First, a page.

The Dalai Lama, the Tibetan spiritual leader, said Friday that Beijing was changing to accept the reality. This statement comes in the face of Beijing's clarification that it was not changing its policies in Tibet.
"I am very optimistic, but we have to wait for a little longer. The new Chinese leadership seems ready now, to accept reality," the Dalai Lama told a group of reporters in Bangalore, according to the Indian newspaper Deccan Chronicle.
The Dalai Lama, who resides in the north Indian hill state of Himachal Pradesh, is currently in south India to celebrate his 78th birthday, which falls on Saturday.
The elected leader of the Tibetan government in exile, Dr. Lobsang Sangay also told reporters that the Dalai Lama's program of reaching out to Chinese students and scholars is shaping their attitudes towards Tibet.
"His Holiness' outreach to Chinese students and scholars and his teachings to Chinese Buddhist practitioners are shaping Chinese attitudes towards Tibet and Tibetans," said Lobsang Sangay.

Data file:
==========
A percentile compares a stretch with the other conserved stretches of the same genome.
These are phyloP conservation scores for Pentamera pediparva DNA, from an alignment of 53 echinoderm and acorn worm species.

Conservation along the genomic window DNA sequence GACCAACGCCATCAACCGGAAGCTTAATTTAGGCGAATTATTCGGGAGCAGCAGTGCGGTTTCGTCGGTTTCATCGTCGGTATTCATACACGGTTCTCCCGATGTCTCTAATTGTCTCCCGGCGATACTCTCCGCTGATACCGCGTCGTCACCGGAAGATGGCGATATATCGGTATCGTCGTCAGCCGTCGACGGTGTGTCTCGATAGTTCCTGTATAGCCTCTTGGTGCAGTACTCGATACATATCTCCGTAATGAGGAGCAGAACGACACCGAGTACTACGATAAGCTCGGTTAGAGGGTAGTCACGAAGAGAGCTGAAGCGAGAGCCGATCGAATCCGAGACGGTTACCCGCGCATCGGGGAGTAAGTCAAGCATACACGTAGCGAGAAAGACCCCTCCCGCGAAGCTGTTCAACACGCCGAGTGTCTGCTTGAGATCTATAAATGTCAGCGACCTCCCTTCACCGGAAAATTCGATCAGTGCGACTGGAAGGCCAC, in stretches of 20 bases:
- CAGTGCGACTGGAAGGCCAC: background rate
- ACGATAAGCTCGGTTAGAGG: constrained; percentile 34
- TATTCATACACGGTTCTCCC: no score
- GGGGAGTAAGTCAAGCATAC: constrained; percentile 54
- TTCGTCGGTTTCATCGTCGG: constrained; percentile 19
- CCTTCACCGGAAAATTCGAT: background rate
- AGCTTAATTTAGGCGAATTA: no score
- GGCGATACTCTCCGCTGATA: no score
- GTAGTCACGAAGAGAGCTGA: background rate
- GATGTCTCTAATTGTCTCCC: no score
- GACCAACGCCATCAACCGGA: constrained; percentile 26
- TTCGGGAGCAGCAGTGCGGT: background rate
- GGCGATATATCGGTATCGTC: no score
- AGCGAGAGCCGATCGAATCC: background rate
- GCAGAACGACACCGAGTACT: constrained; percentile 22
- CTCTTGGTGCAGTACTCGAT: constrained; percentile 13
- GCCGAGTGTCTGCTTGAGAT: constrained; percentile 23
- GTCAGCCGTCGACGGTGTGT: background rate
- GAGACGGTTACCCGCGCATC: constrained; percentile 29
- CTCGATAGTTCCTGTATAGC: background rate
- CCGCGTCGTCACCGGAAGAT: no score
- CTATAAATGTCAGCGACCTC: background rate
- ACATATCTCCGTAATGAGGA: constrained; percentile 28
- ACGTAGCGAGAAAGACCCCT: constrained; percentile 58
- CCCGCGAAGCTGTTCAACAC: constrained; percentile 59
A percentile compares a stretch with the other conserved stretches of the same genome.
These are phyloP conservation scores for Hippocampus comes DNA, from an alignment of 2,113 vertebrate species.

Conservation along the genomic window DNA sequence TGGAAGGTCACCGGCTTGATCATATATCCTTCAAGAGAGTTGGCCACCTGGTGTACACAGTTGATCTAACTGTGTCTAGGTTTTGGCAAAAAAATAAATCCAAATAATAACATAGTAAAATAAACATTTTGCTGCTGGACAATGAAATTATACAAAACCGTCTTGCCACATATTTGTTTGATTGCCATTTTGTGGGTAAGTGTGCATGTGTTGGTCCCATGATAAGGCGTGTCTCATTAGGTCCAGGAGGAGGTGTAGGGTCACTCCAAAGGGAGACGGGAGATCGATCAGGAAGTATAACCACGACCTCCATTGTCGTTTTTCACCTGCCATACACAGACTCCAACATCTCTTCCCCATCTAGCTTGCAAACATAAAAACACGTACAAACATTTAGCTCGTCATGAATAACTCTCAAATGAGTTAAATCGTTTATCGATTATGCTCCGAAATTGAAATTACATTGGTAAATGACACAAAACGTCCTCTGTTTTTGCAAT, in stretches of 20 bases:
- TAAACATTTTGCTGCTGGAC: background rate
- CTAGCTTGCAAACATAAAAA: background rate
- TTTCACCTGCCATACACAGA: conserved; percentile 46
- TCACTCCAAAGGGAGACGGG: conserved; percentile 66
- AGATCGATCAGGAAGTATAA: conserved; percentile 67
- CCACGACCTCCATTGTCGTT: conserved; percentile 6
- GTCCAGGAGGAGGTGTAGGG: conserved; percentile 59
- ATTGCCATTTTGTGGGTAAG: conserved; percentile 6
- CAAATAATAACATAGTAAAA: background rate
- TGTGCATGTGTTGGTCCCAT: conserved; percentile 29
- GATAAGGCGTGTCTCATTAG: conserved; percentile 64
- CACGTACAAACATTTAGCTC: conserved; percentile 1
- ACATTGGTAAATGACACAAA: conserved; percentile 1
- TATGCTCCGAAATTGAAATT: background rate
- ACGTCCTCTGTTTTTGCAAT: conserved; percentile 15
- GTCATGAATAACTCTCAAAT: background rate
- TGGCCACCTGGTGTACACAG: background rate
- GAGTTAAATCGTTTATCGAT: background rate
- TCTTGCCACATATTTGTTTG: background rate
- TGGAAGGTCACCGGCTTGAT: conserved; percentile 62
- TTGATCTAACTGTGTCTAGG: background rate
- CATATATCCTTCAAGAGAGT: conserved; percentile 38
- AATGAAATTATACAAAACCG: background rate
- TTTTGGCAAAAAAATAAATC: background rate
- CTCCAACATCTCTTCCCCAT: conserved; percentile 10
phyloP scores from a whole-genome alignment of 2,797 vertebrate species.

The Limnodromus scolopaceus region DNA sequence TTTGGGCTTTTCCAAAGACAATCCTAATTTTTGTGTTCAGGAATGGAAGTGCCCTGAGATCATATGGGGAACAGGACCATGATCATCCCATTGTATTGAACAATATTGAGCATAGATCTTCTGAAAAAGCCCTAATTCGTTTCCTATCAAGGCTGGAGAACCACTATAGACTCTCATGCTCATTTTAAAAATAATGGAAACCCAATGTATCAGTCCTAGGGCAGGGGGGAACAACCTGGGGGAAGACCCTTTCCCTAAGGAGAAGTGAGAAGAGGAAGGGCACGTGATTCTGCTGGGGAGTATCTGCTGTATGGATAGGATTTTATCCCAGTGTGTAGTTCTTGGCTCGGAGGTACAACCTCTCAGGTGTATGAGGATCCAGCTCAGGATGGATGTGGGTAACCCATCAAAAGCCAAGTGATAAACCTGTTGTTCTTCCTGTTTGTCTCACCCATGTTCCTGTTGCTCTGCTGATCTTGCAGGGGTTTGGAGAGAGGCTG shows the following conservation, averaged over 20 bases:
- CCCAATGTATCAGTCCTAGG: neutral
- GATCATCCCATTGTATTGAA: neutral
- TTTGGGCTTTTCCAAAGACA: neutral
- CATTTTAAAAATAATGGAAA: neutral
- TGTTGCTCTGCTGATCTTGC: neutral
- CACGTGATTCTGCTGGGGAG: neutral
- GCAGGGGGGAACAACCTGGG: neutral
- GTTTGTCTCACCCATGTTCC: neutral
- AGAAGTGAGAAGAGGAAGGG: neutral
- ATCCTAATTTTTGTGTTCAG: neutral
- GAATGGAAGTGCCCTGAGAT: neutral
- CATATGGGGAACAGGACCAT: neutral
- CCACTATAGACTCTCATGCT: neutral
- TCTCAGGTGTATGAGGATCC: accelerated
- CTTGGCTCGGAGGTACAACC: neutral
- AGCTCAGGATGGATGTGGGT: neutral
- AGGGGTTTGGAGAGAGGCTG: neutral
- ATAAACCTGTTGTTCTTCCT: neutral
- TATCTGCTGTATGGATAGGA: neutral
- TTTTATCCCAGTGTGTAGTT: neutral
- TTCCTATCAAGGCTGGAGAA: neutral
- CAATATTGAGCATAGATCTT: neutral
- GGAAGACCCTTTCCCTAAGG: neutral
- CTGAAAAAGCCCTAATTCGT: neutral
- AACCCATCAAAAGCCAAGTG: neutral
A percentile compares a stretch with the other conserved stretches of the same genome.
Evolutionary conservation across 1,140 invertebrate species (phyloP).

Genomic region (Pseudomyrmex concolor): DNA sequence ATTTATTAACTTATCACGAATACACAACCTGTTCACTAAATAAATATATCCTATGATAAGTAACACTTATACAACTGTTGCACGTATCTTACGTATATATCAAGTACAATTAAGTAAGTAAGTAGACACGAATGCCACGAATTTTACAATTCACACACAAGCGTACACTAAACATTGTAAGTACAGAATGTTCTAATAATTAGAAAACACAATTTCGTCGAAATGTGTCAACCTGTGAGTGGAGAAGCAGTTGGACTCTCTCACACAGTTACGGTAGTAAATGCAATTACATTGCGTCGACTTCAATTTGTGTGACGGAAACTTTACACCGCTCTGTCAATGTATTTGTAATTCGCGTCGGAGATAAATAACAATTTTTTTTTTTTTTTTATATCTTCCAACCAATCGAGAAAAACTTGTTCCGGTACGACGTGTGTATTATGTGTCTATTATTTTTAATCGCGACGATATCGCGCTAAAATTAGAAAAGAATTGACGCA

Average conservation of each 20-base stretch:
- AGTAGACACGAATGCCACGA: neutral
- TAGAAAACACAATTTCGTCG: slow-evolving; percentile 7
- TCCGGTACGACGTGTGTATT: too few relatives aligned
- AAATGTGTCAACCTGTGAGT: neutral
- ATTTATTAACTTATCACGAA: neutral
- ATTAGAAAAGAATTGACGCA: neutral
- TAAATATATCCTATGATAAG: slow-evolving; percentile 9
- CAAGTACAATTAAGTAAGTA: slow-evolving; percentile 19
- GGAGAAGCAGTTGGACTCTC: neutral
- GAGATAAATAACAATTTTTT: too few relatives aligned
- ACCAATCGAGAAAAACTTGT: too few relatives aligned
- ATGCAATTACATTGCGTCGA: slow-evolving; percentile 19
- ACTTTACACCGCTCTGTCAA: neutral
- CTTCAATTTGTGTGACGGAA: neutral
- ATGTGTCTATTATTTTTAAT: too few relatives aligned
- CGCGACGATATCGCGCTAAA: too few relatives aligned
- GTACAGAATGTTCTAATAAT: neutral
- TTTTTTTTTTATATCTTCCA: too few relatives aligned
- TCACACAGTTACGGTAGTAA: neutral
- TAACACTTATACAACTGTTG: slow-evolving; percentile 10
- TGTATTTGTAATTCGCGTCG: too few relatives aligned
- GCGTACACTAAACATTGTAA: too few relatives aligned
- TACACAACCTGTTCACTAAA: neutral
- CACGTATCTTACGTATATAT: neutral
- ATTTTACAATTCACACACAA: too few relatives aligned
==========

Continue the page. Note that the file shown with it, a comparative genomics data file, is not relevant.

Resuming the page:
In recent weeks, the Beijing government has loosened up its policy toward the so called "splitist Tibetans" and allowed the Dalai Lama's photographs, which were banned in Tibet till recently, to be displayed publicly.
China last week permitted the U.S. Ambassador in Beijing to visit Tibet's forbidden capital city Lhasa. The ambassador met with local Chinese authorities and urged that the area be opened up to tourists and diplomats and highlighted the importance of preserving Tibet's cultural heritage, according to the U.S. State Department.
Ambassador Gary Locke was seen taking photos with monks in the city which, were later published by the U.S. embassy in Beijing.
In an email statement to the BBC last week, the Chinese state bureau for religious affairs said there had been "no policy change," toward Tibet or the Dalai Lama.
The Chinese state bureau said that Beijing's policy was "consistent and clear" and it considered the Dalai Lama as "splitist."
"If the Dalai Lama wants to improve his relationship with the Central Government, he must really give up his stance in favour of 'Tibetan Independence' or independence in any disguised forms," the BBC cited the state bureau as saying.
Though the Beijing government has not issued any official statement of loosening up its policy in Tibet, in some regions of Tibet, authorities have verbally permitted Tibetans to revere the Dalai Lama as the head of Tibetan Buddhism.